Part of the game of declaring the deal to be done before the DUP agreed – their 10 MPs votes are essential to Johnson if he wants this deal to pass through Parliament – is to put pressure on them to fold. Brinksmanship is standard EU negotiating tactics, as anyone who read Yanis Varoufakis’ account of his time as Greek finance minister will appreciate: they stonewall, refuse discussion of alternatives, and brief against their opponents to the press while posing as the guarantors of good political behaviour. They’re good at it: usually, their opponents crack first. But what has worked with the feeble dilletantes of the Tory government may not work with the hardened sectarians of the Democratic Unionist Party.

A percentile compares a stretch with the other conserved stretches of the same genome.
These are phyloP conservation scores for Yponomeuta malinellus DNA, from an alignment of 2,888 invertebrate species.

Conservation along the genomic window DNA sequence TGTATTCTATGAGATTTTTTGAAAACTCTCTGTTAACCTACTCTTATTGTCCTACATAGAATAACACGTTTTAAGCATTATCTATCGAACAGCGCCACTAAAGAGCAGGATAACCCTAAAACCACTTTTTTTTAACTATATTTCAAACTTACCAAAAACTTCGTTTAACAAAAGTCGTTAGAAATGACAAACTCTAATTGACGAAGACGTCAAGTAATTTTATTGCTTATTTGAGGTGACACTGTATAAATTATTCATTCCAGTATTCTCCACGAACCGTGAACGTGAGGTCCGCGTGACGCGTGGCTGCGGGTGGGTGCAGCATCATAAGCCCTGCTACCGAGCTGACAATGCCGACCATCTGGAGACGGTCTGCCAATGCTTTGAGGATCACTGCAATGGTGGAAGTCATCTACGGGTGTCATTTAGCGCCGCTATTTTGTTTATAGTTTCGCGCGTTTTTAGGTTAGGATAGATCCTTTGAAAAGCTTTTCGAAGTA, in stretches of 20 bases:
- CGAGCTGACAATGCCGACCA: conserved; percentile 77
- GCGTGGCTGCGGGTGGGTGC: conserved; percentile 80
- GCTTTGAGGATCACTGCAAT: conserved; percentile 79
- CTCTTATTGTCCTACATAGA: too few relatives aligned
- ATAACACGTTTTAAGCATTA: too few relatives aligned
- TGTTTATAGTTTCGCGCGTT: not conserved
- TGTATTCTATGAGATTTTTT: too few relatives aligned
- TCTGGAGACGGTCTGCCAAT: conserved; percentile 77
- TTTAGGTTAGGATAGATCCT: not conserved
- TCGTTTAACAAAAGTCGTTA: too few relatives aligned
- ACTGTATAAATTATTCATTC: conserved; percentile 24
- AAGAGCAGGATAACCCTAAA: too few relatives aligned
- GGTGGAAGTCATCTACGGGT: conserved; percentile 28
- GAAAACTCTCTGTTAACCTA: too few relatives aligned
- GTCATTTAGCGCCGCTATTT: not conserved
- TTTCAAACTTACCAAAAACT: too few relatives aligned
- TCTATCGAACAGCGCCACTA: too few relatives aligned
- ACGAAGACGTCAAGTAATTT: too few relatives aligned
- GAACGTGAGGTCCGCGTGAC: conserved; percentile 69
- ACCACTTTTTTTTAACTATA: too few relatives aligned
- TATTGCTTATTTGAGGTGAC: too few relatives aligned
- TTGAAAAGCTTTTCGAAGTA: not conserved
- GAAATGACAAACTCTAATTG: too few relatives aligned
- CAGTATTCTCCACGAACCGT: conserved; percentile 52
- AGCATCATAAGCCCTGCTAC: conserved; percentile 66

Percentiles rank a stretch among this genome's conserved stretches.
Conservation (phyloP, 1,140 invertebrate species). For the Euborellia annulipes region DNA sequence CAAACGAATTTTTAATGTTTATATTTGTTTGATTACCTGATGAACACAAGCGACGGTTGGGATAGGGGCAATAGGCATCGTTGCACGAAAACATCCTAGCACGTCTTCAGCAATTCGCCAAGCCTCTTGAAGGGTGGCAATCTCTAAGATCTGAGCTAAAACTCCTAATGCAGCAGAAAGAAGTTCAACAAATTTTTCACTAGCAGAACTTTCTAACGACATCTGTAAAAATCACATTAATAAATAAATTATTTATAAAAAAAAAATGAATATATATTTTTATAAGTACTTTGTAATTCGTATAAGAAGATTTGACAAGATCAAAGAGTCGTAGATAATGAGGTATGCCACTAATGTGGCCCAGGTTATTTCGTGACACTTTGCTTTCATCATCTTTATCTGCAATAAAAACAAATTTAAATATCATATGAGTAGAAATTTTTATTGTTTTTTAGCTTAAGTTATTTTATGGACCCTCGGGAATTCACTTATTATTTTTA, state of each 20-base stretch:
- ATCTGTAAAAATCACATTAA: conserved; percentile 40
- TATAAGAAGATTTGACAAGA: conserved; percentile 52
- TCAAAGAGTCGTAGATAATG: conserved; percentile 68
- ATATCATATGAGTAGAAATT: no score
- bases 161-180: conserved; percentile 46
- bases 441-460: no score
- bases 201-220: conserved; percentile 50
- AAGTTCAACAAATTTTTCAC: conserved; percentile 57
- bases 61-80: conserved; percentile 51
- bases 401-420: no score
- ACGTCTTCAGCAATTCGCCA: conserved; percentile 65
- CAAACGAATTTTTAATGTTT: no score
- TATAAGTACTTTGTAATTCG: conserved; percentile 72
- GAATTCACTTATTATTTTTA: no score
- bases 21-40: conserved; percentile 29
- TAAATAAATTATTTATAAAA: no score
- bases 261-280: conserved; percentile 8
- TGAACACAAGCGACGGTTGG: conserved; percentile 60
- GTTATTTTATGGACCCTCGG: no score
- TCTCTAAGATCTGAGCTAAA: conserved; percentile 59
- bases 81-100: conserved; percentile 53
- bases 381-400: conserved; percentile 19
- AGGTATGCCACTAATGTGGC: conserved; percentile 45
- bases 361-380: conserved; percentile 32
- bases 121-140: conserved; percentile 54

If Johnson has chosen to turn his back on the Union, he’s clasped the curiously-named European Research Group ever more tightly to his bosom. The ERG had two objections to the original May deal: a big one to the backstop, and a smaller on to the original Outline Political Declaration. They hid behind the DUP’s complaints to object to the former, but the real issue for them was the backstop creating a potentially permanent alignment with the EU. By choosing to remove the backstop in favour of a border down the Irish Sea, Johnson has shown his priorities: not the United Kingdom, but the United States. So much, then, for the “Conservative and Unionist Party”. 

Johnson has by no means won. Jeremy Corbyn was absolutely firm in his response to this sell out deal. Labour will not be supporting something in Parliament that threatens to undermine everything the party stands for and has helped build. We need to bury this deal, before it buries us.